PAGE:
Kopal-Kundala/Towards the House

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Chapter IX.

Towards the House.

Kopal-Kundala went slowly towards her house—very slowly and very softly, for she was immersed in deep thought. Lutufonissa's words had completely changed Kopal-Kundala's ideas. She was prepared to sacrifice herself. Self-sacrifice for whom? For Lutufonissa? No.

Kopal-Kundala was at heart a Tantrik's child. As, from a desire for the favour of the goddess Káli, a Tantrik does not shrink from taking another's life, so, from the same desire, Kopal-Kundala was ready to sacrifice her own life. Not that Kopal-Kundala had, like the Kapálik, entirely devoted herself to asking the favour of the goddess; still, by hearing, seeing, and practising devotion towards her day and night, a love for Káli had become rooted in her mind, and she firmly believed that Bhoirobi was the ruler of the universe and the giver of salvation. Her sympathetic heart could not endure that Káli's place of worship should be drenched with human blood, but she was not remiss in showing her devotion in all other matters. Now that Bhoirobi, ruler of the world, she who bestows happiness and pain, giver of future salvation,—she had ordered her in a dream to give up her life. And why should not Kopal-Kundala obey that order?

You and I do not wish to leave life. Whatever we may say in anger, this life is sweet. In expectation of pleasure we wander about in the world like a ball—there is no expectation of pain. If now and again, owing to our own fault, our expectations are not realised, then we loudly cry out about our unhappiness. But for all that, it is certain that pain is not the rule, but only the exception. You and I have happiness everywhere, and it is through such happiness that we are bound to the world, and do not wish to leave it. But in these fetters of the world love is the principal link. Kopal-Kundala had not that link—she had no tie at all. Then who should keep Kopal-Kundala?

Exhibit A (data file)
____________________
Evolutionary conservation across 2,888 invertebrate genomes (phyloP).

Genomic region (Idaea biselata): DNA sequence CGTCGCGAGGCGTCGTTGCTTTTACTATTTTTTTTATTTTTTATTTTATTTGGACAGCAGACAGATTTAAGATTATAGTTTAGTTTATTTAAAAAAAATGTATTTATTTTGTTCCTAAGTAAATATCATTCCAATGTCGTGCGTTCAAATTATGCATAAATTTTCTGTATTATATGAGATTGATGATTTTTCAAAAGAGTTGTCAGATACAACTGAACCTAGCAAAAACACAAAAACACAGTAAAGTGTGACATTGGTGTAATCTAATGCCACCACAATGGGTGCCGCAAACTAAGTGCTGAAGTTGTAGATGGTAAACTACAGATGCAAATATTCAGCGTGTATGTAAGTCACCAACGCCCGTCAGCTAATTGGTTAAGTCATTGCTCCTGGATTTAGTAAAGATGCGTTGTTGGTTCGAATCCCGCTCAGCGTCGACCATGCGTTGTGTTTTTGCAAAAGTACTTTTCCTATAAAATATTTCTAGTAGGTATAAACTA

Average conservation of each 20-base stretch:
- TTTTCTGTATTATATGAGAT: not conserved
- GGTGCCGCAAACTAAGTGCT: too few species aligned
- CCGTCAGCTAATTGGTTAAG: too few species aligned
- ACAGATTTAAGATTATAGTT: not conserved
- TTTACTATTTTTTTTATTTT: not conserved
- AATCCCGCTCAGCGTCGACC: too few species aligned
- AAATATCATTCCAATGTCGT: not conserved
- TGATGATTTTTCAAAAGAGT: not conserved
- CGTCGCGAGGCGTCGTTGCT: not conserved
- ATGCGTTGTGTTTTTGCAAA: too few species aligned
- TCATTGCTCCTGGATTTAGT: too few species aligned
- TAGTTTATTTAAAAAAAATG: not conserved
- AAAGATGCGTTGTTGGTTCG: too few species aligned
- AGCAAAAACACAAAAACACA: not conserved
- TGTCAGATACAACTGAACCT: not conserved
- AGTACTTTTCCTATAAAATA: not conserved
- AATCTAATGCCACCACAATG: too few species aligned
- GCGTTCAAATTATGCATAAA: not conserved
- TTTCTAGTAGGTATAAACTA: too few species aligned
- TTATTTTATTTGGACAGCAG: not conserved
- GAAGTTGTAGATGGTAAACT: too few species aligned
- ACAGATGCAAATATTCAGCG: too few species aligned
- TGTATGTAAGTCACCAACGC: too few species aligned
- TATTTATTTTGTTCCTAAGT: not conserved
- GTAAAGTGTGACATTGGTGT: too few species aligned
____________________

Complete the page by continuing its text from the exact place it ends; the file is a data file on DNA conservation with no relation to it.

He who has no ties, his force is irresistible. Who can stop the torrent that falls from the mountain-top? When once it is driven by the wind, who can stop its spray? When Kopal-Kundala's heart was restless, who was to steady and control it? Who can calm the madness of the young wild elephant?

Kopal-Kundala asked her heart, "Why should I not lay this body at the feet of the ruler of the world? If I die, what then?" She was putting the question, but could not give any certain reply. Even if the world has no other fetter, there is the one fetter of death.

Kopal-Kundala walked on with her head downwards. When man's heart is full of some terrible feeling, and he is so absorbed in thought that he does not notice outward objects, at such a time even unreal things are clearly seen. Such was Kopal-Kundala's state. It appeared to her that a sound entered her ear from above, "Child, I am showing you the way." Kopal-Kundala was startled, and casting her eyes up, saw a form that put to shame the new clouds! Blood was flowing from a garland of human skulls on her neck; human hands encircled and swung from her waist; in her left hand a human skull; on her limbs were streams of blood. Her forehead was adorned with a young moon that touched the extremities of her eyes, lighted up with a bright and fierce flame. It seemed as if Bhoirobi were raising her right hand and calling Kopal-Kundala.

Kopal-Kundala went on with eyes fixed upwards. That form, like a new cloud, went before her along the path of the sky. Now the limbs of the goddess Durga were concealed in the clouds, and again they became clearly visible. Kopal-Kundala fixed her eyes on them, and walked on.

Neither Nobokumar nor the Kapálik had seen this. Nobokumar's heart was on fire with the poison of the wine. Impatient of Kopal-Kundala's slow footsteps, he said to his companion—

"Kapálik!" The Kapálik said, "What?" "Give me to drink." The Kapálik again gave him wine. Nobokumar said, "Why delay further?" The Kapálik replied, "Why delay further?" Nobokumar called out in a voice of thunder, "Kopal-Kundala!"

Kopal-Kundala heard and was thunderstruck. At this time no one used to call her Kopal-Kundala. She turned her head and stood. Nobokumar and the Kapálik came in front of her. Kopal-Kundala could not at first recognise them. She said, "Who are you? The messengers of death?"

The next moment she recognised them, and said, "No, no, father; have you come to sacrifice me?"

Nobokumar seized Kopal-Kundala's hand with a firm grasp. The Kapálik said in a sweet voice, full of pity, "Child! come with us."

With these words the Kapálik led the way to the burning-ground.

Kopal-Kundala looked towards the sky; here she had seen the terrible form sporting in the sky, she looked there, and saw that the goddess of battle was merrily laughing, and, holding a long trident in her hand, was pointing towards the path the Kapálik had taken. Like one who knew not her fate, Kopal-Kundala without a word followed the Kapálik. Nobokumar went on, firmly grasping her hand as before.